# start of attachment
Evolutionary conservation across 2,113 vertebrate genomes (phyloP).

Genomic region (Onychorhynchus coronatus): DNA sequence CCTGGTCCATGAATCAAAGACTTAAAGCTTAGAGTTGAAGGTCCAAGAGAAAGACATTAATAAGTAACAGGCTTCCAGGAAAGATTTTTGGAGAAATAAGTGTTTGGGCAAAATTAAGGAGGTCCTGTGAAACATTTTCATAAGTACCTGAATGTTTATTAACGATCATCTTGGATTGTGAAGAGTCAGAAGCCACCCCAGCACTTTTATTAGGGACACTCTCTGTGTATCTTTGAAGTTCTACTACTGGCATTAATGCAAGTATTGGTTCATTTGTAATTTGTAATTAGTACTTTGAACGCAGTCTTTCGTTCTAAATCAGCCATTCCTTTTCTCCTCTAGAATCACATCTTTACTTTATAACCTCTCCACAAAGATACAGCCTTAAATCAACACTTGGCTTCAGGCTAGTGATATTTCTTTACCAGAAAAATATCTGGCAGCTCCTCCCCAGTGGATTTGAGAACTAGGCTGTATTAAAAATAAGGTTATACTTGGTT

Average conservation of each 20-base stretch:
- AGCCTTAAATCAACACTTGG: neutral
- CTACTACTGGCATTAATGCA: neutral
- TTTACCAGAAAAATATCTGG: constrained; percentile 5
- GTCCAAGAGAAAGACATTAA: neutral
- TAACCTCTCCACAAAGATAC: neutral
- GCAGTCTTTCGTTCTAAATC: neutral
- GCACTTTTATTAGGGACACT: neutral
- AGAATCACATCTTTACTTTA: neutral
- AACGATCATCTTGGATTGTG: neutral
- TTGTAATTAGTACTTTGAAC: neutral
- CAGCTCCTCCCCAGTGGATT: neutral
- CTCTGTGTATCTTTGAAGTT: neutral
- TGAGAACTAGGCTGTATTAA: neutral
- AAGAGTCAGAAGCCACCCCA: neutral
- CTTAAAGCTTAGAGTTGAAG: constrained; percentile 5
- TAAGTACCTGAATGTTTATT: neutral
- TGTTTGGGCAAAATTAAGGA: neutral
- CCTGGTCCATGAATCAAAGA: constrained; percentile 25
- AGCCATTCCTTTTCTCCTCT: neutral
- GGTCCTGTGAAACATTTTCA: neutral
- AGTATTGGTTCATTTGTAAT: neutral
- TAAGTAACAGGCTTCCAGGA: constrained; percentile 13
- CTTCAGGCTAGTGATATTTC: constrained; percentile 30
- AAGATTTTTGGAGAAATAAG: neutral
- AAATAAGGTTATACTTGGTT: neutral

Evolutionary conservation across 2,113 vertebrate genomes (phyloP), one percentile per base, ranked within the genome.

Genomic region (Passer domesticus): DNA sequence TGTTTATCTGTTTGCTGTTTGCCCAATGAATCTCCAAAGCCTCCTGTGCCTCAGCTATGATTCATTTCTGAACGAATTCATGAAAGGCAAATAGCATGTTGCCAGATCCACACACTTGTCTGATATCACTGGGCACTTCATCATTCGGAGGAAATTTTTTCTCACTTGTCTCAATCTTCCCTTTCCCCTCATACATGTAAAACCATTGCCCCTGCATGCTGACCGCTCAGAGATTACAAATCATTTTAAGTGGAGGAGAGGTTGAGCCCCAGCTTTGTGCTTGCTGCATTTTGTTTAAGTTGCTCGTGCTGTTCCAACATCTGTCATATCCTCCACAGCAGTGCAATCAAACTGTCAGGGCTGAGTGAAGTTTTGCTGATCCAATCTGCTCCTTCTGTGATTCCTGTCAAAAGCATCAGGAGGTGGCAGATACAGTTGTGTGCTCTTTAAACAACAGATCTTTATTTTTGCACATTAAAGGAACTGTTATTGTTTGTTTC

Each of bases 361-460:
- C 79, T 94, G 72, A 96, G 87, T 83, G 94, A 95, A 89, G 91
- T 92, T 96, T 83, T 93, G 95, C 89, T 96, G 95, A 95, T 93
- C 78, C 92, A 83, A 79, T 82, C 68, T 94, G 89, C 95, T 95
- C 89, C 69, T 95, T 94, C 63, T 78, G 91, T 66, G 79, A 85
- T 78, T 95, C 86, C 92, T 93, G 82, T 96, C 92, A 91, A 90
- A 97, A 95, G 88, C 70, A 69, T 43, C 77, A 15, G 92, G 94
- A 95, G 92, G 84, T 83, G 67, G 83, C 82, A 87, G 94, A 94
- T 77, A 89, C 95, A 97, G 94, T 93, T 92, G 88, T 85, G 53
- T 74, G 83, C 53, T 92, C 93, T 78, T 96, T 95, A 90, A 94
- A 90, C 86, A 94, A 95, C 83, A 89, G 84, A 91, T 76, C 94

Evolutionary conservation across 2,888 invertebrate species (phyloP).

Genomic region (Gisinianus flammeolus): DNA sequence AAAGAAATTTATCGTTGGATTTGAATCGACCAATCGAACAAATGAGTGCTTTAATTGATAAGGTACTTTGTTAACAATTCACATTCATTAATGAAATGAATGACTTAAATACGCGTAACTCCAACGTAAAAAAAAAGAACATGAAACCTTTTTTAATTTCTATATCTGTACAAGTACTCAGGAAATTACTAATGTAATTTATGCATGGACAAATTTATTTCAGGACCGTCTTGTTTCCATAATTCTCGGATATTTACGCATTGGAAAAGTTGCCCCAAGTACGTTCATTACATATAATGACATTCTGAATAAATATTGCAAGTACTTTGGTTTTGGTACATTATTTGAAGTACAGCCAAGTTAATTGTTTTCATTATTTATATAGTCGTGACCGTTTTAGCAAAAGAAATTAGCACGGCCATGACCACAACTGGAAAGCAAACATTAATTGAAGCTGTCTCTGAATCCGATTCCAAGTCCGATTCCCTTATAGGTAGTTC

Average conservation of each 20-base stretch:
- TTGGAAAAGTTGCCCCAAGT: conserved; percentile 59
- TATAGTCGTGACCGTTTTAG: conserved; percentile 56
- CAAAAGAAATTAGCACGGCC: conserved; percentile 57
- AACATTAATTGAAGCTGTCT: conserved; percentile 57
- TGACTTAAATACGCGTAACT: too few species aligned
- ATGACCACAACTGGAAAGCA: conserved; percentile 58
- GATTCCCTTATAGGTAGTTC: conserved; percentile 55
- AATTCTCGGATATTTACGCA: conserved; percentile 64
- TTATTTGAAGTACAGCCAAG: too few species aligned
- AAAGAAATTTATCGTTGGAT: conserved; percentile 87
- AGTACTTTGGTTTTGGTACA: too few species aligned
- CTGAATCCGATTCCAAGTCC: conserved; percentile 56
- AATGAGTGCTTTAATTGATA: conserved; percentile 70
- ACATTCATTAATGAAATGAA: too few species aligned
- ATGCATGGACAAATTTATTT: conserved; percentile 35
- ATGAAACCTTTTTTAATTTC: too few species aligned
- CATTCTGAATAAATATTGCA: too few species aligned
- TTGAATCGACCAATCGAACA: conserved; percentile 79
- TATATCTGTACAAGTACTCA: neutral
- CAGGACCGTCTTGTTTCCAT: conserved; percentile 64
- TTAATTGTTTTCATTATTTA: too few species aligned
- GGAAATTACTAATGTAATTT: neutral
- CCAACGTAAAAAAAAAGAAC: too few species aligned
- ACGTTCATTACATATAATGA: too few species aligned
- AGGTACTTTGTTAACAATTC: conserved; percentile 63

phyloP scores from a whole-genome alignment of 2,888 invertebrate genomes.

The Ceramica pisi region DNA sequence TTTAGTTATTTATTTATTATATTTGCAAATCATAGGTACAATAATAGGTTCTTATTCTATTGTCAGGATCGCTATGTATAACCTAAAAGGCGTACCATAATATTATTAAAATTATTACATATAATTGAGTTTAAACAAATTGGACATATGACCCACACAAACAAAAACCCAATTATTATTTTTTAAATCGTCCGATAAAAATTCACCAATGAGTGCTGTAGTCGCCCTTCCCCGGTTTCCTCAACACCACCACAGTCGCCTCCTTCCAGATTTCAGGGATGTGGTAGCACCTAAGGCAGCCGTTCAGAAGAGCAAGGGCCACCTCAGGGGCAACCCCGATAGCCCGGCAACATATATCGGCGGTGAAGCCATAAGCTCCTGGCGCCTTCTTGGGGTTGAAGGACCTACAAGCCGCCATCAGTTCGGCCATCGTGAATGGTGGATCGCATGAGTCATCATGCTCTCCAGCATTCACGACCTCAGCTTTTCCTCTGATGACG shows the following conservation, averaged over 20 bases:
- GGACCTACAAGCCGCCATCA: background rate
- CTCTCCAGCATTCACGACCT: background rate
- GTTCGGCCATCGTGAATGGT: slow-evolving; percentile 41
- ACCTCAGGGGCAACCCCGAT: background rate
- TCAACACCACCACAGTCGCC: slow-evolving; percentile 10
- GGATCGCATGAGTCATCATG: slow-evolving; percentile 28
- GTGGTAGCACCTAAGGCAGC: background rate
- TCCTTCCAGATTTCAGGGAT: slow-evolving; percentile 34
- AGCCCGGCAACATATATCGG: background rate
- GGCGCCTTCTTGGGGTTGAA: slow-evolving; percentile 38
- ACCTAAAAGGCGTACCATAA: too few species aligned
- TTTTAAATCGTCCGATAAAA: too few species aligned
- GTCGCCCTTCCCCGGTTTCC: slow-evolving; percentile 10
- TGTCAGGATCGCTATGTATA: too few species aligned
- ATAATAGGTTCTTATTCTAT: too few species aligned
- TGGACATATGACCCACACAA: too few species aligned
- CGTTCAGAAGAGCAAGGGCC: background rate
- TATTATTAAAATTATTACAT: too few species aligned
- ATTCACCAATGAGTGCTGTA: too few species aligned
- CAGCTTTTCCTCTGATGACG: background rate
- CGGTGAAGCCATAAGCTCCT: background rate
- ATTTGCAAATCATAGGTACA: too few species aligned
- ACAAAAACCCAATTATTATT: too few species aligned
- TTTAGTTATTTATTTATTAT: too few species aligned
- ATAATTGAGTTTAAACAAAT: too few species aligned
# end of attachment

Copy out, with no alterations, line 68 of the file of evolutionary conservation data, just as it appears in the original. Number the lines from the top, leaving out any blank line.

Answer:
- ACGTTCATTACATATAATGA: too few species aligned